2007 Policy #02 Diplomacy Forecast

PDF:  P02 Diplomacy

POLICY:  Diplomacy

Sooner or later, the US will be forced to resolve a contradiction – how can it be “Leader of the Free World” and “World’s Greatest Democracy” but undemocratically deny a “vote” in the agenda to those it is leading. Iraq, more than any event since 1945, has put unilateralism back into everyday debate. But the United Nations was formed to be an alternative to unilateralism.

Near-Term:

Britain, had foreign policy mechanisms well in place by the 14th century, but arguably the isolationist US did not start doing serious foreign policy until 1940. This, and other factors, is responsible for the several serious foreign policy mistakes in the last 60 years – backing the “wrong side” for short term political motive to have that decision blow back with a vengeance.  Iraq has been a watershed for US diplomacy, causing US credibility in many places to wear very thin, and in some places to add credibility to the anti-US challenge from global Islamic militantism.  Can the US be the only one in step?

Mid-Term:

Diplomacy need not be the zero-sum game. All states act in their own national interest, and often ruthlessly, but the point of diplomacy is to achieve national ends while making as few long-term enemies as possible. It is arguable that the US has not got this highly nuanced game right yet. But it needs to if it is not to find itself in a world less and less able to share its vision — to be not only the tolerated “fat kid in the canoe”* but suddenly to be friendless. Diplomacy nurtures and furthers national interests which are so important that they should transcend administrations. Politics is about tomorrow and the next election; Diplomacy is about the nation’s place in the world a generation from now.  *[attributed to Dean Rusk]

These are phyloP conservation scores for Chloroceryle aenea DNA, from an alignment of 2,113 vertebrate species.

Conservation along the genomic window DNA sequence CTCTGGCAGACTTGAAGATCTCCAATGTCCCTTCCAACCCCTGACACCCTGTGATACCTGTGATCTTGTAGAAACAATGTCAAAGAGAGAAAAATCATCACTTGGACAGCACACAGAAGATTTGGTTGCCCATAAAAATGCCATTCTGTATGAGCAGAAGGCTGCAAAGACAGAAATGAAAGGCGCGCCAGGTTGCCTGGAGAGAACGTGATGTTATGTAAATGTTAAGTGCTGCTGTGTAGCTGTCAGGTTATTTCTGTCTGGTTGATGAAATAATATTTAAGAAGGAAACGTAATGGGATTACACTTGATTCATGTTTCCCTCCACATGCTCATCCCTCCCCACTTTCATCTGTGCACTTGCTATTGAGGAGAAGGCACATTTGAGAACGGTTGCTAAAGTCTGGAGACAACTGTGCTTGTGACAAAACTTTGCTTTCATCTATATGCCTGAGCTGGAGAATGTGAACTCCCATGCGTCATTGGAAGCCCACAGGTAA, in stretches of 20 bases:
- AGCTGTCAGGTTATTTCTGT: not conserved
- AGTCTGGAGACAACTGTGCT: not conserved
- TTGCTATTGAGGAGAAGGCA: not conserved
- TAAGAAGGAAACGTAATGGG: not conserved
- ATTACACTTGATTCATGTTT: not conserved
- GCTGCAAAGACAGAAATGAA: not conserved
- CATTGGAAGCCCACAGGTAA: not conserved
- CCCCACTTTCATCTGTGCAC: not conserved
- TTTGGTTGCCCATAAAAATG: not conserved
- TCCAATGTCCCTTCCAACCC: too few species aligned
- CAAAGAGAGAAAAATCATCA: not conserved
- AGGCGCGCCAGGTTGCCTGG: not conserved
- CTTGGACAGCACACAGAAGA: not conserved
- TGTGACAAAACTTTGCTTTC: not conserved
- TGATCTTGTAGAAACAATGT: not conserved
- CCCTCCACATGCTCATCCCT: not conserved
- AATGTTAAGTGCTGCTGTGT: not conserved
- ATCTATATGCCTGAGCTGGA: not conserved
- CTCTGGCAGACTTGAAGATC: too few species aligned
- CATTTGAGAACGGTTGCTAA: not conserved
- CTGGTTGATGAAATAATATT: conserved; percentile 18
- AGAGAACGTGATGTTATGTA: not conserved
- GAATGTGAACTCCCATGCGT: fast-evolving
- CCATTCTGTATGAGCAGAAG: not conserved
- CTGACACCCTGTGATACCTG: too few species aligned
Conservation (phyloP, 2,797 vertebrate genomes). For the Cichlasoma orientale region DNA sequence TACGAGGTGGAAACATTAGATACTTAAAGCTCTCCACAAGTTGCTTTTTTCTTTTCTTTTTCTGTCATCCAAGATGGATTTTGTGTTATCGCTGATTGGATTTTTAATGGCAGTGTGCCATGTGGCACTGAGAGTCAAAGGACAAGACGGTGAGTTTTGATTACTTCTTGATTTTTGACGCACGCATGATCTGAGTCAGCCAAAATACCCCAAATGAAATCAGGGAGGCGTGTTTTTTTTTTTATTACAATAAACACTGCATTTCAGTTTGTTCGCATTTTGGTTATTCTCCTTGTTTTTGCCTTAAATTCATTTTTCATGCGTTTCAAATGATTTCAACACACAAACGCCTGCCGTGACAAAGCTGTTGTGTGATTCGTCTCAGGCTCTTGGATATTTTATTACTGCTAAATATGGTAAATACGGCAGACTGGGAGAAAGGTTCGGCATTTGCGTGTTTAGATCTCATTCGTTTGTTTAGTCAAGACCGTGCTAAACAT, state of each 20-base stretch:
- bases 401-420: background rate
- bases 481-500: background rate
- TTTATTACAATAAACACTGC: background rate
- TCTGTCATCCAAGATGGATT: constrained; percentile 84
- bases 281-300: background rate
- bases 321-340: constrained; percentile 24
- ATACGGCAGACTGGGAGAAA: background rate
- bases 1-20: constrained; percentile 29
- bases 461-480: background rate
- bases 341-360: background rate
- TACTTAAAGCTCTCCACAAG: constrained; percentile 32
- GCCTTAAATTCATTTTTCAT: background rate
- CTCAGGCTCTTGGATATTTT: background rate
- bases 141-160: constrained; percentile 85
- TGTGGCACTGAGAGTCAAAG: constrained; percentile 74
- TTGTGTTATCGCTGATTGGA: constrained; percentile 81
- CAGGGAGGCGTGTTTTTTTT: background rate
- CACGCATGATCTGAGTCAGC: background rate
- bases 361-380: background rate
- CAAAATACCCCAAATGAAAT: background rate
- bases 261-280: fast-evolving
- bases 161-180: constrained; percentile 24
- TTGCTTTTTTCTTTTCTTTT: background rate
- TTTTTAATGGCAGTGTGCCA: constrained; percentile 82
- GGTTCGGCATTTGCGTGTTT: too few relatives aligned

Long-Term:

Doubtless the US Diplomatic Corps has talents equal to the best in the world but there is a sense in many places that the US is new to “the great game”, and it shows.  The negotiations alleged this week between the UK Foreign Office and the Muslim Brotherhood is instructive. As the spiritual parent of most radical Islamic movements in the world today, the Muslim Brotherhood seems an unlikely partner. But, thinking deeply about the roots of Islamic militantism throughout history and today, it is obvious that the only way to a lasting solution is to beard the lion (or one of the lions) in the den and establish a win-win position.  Far-sightedness is everything.